The Dead (2010)

A few weeks ago I said Dead [noun] was the most generic possible name for a zombie movie. I stand corrected. Hats off to The Dead for coming within one three-letter word of whittling its title down to irreducible, subatomic simplicity. So close!

My greatest hope for movies with common names like The Dead is that somewhere in the American midwest, some confused retiree was super excited for a night of box wine and John Huston movies, but instead wound up watching flesh-eating tribesmen getting decapitated. My stars, I never knew James Joyce was so violent!

Where we’re going, we don’t have roads.

The story: Africa! Holy smokes! With literally no explanation at all (actually a really bold choice) we’re dropped right in the middle of a continent-wide zombie epidemic. A lone American survives a plane crash only to find that miles upon miles of zombie-infested savanna separate him from his nearest hope of rescue. Toto did not prepare him for this. The gods must be crazy! Too!

Biggest letdown: From the outset this movie is clearly very high quality for indie horror. Given how much of The Dead is exquisite, it’s absolutely shocking how bad the main character is. He’s played by a veteran actor named Rob Freeman and not, as I had assumed, some random local hired because he was the only white guy for thousands of miles.

Napkin. Please.

At first I thought Freeman was an amazing bit of casting because he has this lanky, slouching physique and he’s somewhere in his late 40s, both of which are atypical for the leading man in an action-survival flick. And all he does for the first 30 minutes is trudge through the wasteland, blasting undead monsters and grimacing, which really seems to solidify his surprising badassedness. Then he opens his mouth, and immediately turns into Corky from Waiting for Guffman.

If he says one more word I’m gonna bite his ass face off.

Why you should watch: The main character is a nightmare but most everything else is pretty great. First and foremost, Africa. No shit, they filmed this entire movie in goddamn AFRICA. When you shoot your movie in a place like New York, haughty little turds like me love to marvel at how the city itself becomes a character. “The people inhabit it, but really IT INHABITS THEM, MAN.” Puke. But in the case of Africa, that’s really true. There’s no faking the power of those plains and mountains, the scenery is just too magnificent. Even if the script is barely tolerable, setting it in front of such a staggering backdrop immediately makes the movie better than it has any right to be. Just look at Congo.

Making a Lion King joke is impossible if you can’t hear me singing.

IMDB tells me most of The Dead was shot in Burkina Faso and Ghana, which are pretty awful places. In Burkina Faso it’s estimated there’s only one doctor for every 10,000 people. Ah, yes, our next available appointment is in January, 2067. Please bring your insurance card. That kind of desperate poverty creates a lot of waste and desolation, which, for better or worse, make for great end-of-the-world movie settings. Abandoned airfields, bombed out hospitals and shattered villages dot a pristine natural landscape like no other on earth. If you can afford to go there, Africa’s terrible scars and stunning landscapes will art direct the hell out of your apocalypse, no assembly required.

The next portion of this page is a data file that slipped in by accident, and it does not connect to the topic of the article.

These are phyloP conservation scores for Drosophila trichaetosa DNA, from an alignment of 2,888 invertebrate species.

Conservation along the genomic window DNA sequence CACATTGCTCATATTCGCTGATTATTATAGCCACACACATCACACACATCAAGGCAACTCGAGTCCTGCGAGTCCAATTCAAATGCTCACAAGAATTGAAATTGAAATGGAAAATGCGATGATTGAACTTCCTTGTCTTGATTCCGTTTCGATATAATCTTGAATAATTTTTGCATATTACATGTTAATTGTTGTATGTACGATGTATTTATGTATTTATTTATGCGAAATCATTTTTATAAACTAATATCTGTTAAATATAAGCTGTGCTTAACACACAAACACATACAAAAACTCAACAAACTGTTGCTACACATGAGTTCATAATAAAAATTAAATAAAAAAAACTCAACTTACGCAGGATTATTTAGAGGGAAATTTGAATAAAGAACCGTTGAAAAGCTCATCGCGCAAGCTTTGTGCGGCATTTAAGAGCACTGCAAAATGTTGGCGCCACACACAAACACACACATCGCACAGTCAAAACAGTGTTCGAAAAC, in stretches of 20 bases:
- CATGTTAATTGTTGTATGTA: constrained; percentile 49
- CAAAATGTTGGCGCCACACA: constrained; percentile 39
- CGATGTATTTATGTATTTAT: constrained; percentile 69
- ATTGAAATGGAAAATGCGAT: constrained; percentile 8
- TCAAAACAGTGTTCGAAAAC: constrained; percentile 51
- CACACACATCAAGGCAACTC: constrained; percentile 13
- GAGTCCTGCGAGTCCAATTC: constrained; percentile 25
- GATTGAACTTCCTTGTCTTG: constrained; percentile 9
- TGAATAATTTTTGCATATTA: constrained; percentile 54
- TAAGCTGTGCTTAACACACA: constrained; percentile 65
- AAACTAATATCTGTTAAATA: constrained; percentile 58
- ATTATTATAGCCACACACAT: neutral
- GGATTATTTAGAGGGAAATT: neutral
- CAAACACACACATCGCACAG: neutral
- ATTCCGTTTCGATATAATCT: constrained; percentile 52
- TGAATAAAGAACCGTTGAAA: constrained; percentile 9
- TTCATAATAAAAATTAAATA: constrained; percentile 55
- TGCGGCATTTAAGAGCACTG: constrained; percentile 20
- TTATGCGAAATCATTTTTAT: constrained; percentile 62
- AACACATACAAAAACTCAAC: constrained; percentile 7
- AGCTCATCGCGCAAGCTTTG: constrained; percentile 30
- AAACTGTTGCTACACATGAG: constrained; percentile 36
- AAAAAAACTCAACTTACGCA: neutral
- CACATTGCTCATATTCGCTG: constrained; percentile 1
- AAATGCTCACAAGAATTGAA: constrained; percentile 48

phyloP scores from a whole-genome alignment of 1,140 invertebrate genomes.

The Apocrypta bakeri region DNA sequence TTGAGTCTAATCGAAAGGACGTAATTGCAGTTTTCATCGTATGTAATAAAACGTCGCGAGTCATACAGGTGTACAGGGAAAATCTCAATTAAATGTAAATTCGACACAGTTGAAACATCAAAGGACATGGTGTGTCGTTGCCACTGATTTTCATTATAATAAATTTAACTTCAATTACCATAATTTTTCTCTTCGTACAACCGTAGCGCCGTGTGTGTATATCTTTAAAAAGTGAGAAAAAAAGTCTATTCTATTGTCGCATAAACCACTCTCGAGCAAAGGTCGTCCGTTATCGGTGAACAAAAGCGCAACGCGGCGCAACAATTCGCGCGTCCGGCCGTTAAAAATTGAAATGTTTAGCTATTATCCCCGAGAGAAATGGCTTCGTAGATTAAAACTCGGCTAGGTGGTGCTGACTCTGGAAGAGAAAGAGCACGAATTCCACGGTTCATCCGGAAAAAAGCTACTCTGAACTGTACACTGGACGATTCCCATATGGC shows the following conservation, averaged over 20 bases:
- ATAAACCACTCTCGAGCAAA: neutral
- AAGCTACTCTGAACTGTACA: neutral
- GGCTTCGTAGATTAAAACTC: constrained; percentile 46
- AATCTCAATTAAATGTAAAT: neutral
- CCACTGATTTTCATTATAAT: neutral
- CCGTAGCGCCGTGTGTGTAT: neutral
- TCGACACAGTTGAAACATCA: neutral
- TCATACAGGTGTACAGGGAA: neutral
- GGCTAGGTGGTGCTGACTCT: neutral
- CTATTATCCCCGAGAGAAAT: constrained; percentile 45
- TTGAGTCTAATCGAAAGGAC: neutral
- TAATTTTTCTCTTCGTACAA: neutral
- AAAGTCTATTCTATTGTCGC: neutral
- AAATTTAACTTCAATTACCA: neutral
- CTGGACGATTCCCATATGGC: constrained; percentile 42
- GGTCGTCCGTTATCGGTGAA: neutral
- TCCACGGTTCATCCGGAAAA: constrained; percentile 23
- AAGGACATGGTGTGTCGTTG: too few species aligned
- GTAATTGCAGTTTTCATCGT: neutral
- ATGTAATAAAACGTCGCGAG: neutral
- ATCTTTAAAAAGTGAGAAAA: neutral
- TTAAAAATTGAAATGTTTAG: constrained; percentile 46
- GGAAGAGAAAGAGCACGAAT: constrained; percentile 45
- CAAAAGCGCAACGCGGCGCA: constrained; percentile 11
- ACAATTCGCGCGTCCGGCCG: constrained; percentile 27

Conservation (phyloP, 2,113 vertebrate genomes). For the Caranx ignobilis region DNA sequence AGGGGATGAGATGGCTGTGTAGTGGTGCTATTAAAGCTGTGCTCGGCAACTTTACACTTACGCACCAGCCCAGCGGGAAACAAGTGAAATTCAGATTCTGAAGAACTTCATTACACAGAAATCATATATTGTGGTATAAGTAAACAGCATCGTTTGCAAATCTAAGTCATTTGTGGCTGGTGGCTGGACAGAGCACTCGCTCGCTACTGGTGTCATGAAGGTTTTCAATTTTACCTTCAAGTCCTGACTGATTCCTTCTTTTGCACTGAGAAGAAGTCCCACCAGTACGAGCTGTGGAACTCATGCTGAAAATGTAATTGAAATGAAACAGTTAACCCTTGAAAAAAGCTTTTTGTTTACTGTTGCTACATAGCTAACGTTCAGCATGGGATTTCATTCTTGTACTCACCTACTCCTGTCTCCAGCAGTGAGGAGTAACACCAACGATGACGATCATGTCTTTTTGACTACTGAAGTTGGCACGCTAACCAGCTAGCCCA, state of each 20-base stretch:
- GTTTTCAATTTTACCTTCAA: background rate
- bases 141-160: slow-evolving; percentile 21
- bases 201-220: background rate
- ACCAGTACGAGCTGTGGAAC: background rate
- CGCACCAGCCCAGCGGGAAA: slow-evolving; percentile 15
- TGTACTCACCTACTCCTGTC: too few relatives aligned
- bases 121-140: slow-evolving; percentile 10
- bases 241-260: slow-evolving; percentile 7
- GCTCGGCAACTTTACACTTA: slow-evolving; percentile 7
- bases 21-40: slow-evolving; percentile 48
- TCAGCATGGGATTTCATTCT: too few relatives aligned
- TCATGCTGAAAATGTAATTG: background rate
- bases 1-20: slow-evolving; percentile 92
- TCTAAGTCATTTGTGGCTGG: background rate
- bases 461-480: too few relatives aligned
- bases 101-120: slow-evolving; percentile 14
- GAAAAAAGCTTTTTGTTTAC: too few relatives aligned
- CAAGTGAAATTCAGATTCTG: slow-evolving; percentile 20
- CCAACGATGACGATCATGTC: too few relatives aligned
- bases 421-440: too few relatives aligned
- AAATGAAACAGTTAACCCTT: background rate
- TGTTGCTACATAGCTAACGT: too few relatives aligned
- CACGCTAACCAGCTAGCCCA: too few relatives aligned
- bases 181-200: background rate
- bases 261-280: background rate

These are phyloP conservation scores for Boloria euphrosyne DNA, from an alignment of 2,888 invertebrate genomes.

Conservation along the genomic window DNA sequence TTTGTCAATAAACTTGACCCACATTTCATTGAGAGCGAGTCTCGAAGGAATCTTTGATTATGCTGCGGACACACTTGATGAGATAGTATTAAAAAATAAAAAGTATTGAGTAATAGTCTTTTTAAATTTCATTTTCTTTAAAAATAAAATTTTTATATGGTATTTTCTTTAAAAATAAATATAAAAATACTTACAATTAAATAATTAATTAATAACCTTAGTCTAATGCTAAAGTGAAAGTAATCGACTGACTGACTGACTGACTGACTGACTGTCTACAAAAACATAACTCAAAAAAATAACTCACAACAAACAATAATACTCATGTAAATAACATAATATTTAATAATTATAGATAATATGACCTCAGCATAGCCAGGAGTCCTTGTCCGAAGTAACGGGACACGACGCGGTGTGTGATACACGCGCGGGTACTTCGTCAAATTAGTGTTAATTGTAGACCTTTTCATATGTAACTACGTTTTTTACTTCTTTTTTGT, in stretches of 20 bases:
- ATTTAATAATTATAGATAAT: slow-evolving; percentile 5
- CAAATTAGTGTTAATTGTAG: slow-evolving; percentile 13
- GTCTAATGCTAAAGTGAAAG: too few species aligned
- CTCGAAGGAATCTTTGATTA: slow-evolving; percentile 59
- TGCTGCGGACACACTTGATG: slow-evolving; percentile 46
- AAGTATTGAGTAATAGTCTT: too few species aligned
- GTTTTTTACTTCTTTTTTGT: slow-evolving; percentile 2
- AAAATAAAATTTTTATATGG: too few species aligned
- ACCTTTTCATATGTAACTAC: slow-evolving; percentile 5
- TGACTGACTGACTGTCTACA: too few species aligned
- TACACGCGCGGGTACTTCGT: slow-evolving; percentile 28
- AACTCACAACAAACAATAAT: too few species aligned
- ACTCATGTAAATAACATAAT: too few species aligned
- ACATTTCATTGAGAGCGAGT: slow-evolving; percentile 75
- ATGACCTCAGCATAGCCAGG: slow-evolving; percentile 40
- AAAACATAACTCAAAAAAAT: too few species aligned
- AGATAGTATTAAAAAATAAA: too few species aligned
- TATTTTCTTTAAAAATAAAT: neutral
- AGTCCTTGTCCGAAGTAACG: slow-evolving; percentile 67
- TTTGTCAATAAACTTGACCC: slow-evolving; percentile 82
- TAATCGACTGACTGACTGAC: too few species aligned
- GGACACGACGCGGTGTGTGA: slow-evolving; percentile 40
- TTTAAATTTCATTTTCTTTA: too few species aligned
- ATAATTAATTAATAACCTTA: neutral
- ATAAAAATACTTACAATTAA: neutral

It also appears that having a little money to throw around meant the directors didn’t have to skimp on extras. There at least a dozen shambling ghouls in the background of nearly every shot. Even big budget movies don’t often have that luxury. The undead appear with such frequency they very nearly establish the sort of ubiquity needed to make them seem like yet another hideous fact of life in the ravaged continent, on par with famine and war. Almost, but not quite.

What do you mean, YOU people?

Though the movie has some serious shortcomings – most significantly the super linear, dreadfully monotonous journey structure – it really nails the zombie design. They’re given very little direction to act aggressively. They move slowly, often limping, and make no moaning or growling, no sound at all really. They don’t even look menacing, wearing only blank expressions as they shamble after their prey. It’s only their relentlessness and their infinite numbers that make them threatening. (It’s entirely possible they just reused the same twenty or so extras for every scene, but I like to think they hired an entire West African town to put on makeup and play zombies for a few weeks. I hope they all got to keep their zombie contact lenses.)

Just another day at the office.

Memorable Moment: The second the hero and his companion say, “Let’s chance a fire” my bullshit  meter went crazy. No one would ever do that out in the open with thousands of hungry monsters lurking nearby. But before I even finished my incredulous pshawing, Mr. St. Clair showed me why, 40 minutes earlier, he picked up that ball of twine: it’s an alarm system! String it between the surrounding bushes, add a tin can, and you’re in business. Simple but ingenious, and something I wouldn’t have thought of in a million years. I would not do well in a zombie apocalypse.

Choice quote: “The war between us is no more. There is a new war. We have to fight it together.” Yeah, dialogue’s not really this movie’s best feature.

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3 Responses to “The Dead (2010)”

  1. […] The Dead – I just can’t waaaaaait… to eat braaaaaains…. Or, in the alternative, It’s the Circle… the Circle of Deeeeeeath… […]

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